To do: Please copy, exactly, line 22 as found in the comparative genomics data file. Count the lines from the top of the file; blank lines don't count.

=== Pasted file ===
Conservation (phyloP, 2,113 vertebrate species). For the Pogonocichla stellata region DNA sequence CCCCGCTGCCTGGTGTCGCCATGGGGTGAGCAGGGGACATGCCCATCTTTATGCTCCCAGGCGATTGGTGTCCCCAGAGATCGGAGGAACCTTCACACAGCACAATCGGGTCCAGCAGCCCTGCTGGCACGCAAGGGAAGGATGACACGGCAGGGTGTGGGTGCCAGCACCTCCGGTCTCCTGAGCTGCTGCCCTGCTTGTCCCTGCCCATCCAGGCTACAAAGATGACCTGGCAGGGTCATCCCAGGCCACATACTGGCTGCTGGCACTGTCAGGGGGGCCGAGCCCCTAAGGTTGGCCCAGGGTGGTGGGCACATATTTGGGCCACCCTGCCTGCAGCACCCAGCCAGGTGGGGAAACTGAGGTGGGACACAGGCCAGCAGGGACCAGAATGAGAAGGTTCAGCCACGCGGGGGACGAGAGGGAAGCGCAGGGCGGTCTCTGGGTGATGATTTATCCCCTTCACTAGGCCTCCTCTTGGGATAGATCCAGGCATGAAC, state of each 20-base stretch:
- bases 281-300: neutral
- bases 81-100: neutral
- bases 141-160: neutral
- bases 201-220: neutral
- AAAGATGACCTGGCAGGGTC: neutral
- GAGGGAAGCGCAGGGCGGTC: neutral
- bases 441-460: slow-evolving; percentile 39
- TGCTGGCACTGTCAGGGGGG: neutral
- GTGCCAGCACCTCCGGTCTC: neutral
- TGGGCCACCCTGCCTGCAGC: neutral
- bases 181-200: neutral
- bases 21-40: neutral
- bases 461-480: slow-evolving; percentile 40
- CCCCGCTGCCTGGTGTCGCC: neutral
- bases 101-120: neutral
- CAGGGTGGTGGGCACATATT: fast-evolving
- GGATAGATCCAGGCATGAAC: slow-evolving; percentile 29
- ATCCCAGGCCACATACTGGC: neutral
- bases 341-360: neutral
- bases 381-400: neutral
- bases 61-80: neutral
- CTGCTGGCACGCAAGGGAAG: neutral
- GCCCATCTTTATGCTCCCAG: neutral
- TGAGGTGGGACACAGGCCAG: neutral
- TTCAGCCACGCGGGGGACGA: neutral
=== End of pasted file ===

- bases 61-80: neutral